If you’re used to constantly leaving a bowl of dry
food down for your cat to eat, one of the very first steps you must take
if you’re serious about switching your kitty to a diet of raw food is
to stop free feeding kibble.
Cats get addicted to dry food, so this may be the
hardest step, especially if your cat doesn’t also eat canned food. They
become like heroin addicts on kibble, so you really need a lot of
patience if this is the case. (You can do some reading here http://www.popsci.com/science/article/2013-03/chemistry-kibble on the topic) ..
For cats that will only eat dry food:
Your cats will get hungry, but that’s good. Nothing
enhances a meal more than having an appetite. Just make sure each cat
does eat, every day.
Please note that this does not necessarily mean
you should stop feeding kibble altogether immediately. Rather the idea
is to begin weaning your cat off kibble by discontinuing unlimited
access to the 24 hour buffet, and instead only letting him have access
to it a few times a day for limited periods of time.
Cats that are used to grazing on doom nuggets (as
they’re affectionately called by many experienced raw feeders) whenever
they please are a bit like kibble junkies. And if they’re continually
allowed to munch, munch, munch a little now and then to get their fix
anytime they want throughout the day, they never really experience any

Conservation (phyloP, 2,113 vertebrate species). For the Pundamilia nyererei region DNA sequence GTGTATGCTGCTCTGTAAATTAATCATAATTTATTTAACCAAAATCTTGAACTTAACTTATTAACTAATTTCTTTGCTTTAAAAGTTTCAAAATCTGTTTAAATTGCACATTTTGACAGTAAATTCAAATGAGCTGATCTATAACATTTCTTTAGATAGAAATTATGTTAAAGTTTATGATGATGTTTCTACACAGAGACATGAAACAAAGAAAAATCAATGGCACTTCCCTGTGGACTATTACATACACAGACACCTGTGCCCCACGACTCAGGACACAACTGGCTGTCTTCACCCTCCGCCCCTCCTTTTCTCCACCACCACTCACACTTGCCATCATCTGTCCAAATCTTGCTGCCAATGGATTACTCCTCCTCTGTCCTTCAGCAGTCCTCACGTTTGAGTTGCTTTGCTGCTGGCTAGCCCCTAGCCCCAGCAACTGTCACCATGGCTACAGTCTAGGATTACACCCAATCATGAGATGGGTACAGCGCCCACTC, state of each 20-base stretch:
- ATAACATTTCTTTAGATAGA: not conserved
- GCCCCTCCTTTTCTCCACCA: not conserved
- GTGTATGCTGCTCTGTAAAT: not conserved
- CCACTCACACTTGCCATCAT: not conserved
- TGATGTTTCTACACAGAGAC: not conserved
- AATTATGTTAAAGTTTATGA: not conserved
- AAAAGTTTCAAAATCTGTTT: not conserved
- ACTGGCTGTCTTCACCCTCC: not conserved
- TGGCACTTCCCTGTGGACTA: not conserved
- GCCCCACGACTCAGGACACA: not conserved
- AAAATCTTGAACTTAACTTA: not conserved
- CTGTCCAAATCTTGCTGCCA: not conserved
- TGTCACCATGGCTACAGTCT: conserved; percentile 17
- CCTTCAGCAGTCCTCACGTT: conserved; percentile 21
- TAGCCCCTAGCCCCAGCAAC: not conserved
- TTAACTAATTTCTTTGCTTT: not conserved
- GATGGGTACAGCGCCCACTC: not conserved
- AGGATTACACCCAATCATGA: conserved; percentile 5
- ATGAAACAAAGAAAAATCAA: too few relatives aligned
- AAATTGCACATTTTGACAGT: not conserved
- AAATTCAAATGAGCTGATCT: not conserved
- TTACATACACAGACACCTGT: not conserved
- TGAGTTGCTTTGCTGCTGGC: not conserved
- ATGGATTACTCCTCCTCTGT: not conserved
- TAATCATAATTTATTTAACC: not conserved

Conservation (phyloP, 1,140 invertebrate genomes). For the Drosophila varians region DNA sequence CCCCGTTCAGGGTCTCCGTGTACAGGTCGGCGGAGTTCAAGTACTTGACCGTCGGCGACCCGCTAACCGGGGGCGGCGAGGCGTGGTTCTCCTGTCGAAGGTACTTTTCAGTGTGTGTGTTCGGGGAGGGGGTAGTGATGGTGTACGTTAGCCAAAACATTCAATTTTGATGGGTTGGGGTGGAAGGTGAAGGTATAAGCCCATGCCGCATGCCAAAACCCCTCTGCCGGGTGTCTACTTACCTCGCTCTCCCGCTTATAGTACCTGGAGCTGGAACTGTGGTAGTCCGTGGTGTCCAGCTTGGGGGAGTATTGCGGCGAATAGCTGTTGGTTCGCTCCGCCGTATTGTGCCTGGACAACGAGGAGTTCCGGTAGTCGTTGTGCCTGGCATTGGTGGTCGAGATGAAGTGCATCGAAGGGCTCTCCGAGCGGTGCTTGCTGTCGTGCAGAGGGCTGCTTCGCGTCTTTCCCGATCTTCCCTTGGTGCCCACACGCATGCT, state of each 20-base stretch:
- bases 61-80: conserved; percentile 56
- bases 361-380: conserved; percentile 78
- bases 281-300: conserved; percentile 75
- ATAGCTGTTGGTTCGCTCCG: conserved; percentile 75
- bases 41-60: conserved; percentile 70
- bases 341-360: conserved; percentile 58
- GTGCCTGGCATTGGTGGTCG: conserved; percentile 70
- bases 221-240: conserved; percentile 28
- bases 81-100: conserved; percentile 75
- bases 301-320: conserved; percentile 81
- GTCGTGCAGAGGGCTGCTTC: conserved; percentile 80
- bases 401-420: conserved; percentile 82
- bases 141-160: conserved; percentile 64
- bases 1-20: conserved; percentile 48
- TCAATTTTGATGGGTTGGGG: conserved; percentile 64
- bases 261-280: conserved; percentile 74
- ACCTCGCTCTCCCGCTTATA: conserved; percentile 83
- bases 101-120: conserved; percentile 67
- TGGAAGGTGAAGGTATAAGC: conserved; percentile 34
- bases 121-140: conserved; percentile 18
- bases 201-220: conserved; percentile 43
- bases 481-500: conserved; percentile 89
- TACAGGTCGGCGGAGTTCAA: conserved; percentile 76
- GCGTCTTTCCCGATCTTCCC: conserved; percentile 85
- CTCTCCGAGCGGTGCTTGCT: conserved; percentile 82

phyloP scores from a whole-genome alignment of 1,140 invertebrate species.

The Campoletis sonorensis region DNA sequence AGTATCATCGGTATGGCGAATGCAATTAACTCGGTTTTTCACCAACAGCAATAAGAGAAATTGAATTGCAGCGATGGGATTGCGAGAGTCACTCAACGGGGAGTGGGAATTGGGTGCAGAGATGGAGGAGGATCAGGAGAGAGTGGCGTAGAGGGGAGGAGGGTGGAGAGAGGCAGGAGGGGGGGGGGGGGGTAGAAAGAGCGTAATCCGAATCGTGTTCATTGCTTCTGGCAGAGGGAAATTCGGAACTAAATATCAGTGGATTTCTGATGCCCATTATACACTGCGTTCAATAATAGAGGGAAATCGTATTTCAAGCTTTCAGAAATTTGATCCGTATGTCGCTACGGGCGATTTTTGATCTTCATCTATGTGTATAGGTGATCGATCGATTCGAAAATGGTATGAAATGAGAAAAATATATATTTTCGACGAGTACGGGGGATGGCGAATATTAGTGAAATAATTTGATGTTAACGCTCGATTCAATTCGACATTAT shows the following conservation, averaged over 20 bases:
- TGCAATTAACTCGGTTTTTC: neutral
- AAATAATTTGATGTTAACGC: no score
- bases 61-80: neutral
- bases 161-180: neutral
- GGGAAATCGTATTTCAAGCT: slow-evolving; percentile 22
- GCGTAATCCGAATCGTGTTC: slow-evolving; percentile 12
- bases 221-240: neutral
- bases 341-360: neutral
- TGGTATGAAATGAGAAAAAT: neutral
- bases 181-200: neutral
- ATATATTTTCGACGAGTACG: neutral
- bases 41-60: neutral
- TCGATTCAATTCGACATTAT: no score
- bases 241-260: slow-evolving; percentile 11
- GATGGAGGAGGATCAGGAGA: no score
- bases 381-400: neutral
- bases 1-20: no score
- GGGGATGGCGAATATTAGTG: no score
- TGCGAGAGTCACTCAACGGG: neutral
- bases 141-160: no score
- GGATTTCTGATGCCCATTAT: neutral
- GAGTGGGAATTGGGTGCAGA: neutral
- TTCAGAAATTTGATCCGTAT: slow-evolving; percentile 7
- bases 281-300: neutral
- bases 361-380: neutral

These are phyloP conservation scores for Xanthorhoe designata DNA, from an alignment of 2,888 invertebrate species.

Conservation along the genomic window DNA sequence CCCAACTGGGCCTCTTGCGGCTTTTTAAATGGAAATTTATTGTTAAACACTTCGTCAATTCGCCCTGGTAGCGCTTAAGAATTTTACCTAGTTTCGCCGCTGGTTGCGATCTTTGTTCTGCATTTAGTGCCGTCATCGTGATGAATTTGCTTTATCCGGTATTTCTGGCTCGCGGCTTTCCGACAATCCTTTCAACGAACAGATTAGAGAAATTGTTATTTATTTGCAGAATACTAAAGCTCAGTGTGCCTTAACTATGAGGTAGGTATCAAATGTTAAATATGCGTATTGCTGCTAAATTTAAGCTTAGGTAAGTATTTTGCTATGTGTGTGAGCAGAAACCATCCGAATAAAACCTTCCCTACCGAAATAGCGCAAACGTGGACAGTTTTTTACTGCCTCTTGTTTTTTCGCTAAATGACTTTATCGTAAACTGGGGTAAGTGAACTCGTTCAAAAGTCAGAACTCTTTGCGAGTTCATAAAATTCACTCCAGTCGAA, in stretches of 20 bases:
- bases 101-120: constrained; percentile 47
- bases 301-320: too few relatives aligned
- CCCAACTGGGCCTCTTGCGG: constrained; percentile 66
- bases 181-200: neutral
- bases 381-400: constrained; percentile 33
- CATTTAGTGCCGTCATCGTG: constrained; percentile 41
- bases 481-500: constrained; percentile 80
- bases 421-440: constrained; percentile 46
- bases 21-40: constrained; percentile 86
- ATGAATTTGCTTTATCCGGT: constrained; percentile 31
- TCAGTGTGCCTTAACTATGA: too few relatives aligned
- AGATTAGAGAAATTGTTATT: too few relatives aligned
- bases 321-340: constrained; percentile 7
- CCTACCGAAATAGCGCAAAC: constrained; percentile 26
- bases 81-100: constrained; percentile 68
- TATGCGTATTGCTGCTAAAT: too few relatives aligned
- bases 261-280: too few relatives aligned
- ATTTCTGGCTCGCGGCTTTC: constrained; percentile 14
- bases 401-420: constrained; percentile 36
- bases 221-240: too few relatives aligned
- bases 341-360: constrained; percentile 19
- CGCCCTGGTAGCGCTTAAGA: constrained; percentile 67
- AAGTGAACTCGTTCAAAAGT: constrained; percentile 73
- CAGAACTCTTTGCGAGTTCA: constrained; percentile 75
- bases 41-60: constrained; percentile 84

hunger, and so may never develop much of an appetite for trying
If kibble is all he eats, there’s no need to force
your kitty to go cold turkey from his junk. Rather the answer is to
remove that bottomless, permanent bowl of kibble from your cat’s world,
and instead start getting into the habit of offering it to him only a
few times a day. Only allow your cat to eat that kibble for a few
limited periods of time each day, say for about 20 or 30 minutes at a
go. Let him eat his fill and once he’s done, pick the bowl back up and
put the kibble away, out of reach.
Instead of leaving a bowl of kibble out for your cat
all the time, only offer it to him for a few limited periods each day
and then remove it.
Making several “meal times” like this, instead
of perpetually free feeding you cat dry food, will serve a couple of
purposes. First, it will put a bit of an edge your cat’s appetite which
will definitely work to your advantage as you help him make the switch
to raw. Secondly, it will pave the way to breaking the cycle of your
cat’s addiction to the starchy grain based carbohydrates that are found
in most commercial kibble – which by the way have absolutely no place
whatsoever in the diet of an obligate carnivore such as a cat.
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